The facility has enabled the different instrument teams to calibrate their instruments, and check for uncorrected errors, like excessive scattering and diffusive light contamination in the measurement chambers. In doing so, Richard Wilson of the ACRIM group reported that they found higher levels of scattering than they had anticipated, which was leading to slightly excessive readings. Combined with a full implementation of an annually varying temperature correction, their latest processed data product has reduced the discrepancy with the TIM instrument from over 5 W/m2 to less than 0.5 W/m2 – a huge improvement. The new PREMOS instrument onboard Picard, a french satellite, was also tested before launch last year, and they improved their calibration as well – and the data that they reported was also very close to the SORCE/TIM data: around 1361 W/m2 at solar minimum.

    The errors uncovered and the uncertainties reduced as a function of this process was a great testament to the desire of everyone concerned to work towards finding the right answer – despite initial assumptions about who may have had the best design. The answer is that space borne instrumentation is hard to do, and thinking of everything that might go wrong is a real challenge.

    The other theme was the discussion of the spectral irradiance changes – specifically by how much the UV changes over a solar cycle are larger in magnitude than the changes in the total irradiance. The SIM/SOLSTICE instruments on SORCE have reported much larger UV changes than previous estimates, and this has been widely questioned (see here for a previous discussion). The reason for the unease is that the UV instruments have a very large degradation of their signal over time, and the residual trends are quite sensitive to the large corrections that need to be made. Jerry Harder discussed those corrections and defended the SIM published data, while another speaker made clear how anomalous that data was. Meanwhile, some climate modellers are already using the SIM data to see whether that improves the model simulations of ozone and temperature responses in the stratosphere. However, the ‘observed’ data on this is itself somewhat uncertain – for instance, comparing the SAGE results (reported in Gray et al, 2011) with the SABER results (Merkel et al, 2011), shows a big difference in how large the ozone response is. So this remains a bit of a stumper.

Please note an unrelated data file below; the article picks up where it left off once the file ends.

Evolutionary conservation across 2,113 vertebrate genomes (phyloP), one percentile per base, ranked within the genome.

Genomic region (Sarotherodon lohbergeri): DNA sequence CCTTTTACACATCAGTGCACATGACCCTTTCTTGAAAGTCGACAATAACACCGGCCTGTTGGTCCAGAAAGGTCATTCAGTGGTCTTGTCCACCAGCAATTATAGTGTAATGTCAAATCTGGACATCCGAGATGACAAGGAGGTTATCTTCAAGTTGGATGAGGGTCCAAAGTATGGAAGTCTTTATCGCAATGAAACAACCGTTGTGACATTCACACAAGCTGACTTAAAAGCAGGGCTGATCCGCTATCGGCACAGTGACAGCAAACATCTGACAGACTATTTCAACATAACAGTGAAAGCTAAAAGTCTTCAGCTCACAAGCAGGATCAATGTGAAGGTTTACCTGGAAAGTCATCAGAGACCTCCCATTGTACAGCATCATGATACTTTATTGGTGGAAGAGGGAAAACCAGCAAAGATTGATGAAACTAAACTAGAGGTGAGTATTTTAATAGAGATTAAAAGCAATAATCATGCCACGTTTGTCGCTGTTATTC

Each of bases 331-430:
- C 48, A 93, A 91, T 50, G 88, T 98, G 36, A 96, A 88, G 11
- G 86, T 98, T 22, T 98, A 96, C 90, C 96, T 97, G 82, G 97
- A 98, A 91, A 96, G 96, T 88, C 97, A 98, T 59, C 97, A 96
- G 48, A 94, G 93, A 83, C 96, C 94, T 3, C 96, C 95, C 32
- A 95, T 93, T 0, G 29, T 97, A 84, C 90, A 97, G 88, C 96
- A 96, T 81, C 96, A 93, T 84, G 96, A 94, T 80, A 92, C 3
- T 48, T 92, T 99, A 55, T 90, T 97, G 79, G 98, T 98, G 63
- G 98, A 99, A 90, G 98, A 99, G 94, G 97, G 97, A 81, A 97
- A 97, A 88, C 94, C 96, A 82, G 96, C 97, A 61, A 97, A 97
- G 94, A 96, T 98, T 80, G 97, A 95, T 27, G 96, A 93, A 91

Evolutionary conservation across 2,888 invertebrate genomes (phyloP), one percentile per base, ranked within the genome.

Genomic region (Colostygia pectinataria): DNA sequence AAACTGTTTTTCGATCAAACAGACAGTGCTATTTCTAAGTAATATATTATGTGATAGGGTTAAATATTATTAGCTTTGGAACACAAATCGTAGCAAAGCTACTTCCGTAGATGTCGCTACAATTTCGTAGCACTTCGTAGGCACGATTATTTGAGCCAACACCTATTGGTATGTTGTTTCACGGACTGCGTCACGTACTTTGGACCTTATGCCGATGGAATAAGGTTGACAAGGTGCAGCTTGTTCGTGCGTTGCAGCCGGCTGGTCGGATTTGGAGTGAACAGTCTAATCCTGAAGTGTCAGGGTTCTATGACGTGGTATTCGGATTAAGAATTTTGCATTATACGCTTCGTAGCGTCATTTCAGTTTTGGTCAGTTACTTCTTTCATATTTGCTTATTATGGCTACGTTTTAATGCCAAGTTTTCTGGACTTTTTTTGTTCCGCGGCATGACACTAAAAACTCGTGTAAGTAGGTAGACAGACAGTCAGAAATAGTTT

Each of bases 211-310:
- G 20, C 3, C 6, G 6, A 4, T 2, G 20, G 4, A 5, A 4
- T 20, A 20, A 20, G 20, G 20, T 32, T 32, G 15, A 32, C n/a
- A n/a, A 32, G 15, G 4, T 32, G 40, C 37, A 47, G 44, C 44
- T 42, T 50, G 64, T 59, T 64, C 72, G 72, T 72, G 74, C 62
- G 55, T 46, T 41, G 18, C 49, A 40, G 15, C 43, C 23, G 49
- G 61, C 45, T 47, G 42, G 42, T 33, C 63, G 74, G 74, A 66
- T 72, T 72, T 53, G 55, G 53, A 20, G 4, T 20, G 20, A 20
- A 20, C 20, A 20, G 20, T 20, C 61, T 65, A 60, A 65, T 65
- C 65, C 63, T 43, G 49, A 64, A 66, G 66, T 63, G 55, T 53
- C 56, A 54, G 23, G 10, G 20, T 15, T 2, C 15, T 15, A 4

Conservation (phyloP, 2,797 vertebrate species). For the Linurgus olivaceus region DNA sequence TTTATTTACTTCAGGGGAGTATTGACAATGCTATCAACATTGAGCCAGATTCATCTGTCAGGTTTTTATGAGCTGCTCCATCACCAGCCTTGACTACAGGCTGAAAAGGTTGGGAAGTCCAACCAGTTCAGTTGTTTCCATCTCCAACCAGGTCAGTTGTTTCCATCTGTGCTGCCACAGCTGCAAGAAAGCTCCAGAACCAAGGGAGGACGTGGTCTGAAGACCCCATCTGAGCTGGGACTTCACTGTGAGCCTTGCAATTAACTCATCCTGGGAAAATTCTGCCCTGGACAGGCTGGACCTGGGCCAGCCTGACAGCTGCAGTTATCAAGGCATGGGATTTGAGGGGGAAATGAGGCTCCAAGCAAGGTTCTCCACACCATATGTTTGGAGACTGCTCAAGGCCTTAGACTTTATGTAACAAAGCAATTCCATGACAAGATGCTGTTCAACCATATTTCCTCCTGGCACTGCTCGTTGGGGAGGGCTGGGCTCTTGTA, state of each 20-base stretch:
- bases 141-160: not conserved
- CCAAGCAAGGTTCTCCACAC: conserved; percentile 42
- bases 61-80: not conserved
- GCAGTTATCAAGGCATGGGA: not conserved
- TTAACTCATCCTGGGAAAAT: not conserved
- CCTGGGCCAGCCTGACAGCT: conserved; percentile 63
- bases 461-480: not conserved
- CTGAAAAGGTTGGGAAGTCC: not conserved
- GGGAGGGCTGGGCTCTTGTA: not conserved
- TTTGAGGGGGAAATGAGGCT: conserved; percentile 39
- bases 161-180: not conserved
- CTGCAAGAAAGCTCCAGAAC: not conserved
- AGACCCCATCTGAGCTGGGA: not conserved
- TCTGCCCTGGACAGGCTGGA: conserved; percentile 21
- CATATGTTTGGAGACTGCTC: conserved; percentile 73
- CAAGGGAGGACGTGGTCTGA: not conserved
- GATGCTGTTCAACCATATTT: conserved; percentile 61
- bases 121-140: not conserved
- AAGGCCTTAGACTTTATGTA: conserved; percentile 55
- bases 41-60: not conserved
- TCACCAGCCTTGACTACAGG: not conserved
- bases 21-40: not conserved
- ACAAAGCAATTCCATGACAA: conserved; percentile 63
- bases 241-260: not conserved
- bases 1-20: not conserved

The afternoon sessions on water isotopes in precipitation was quite exciting because of the number of people looking at innovative proxy archives, including cave records of 18O in calcite, or deuterium in leaf waxes, which are extending the coverage (in time and space) of this variable. Even more notable, was the number of these presentations that combined their data work with interpretations driven by GCM models that include isotope tracers that allow for more nuanced conclusions. This is an approach that was pioneered decades ago, but has taken a while to really get used routinely.

    (Days 3&4)(Day 5 and wrap up)


    1. L.J. Gray, J. Beer, M. Geller, J.D. Haigh, M. Lockwood, K. Matthes, U. Cubasch, D. Fleitmann, G. Harrison, L. Hood, J. Luterbacher, G.A. Meehl, D. Shindell, B. van Geel, and W. White, "SOLAR INFLUENCES ON CLIMATE", Rev. Geophys., vol. 48, 2010.
    2. A.W. Merkel, J.W. Harder, D.R. Marsh, A.K. Smith, J.M. Fontenla, and T.N. Woods, "The impact of solar spectral irradiance variability on middle atmospheric ozone", Geophysical Research Letters, vol. 38, pp. n/a-n/a, 2011.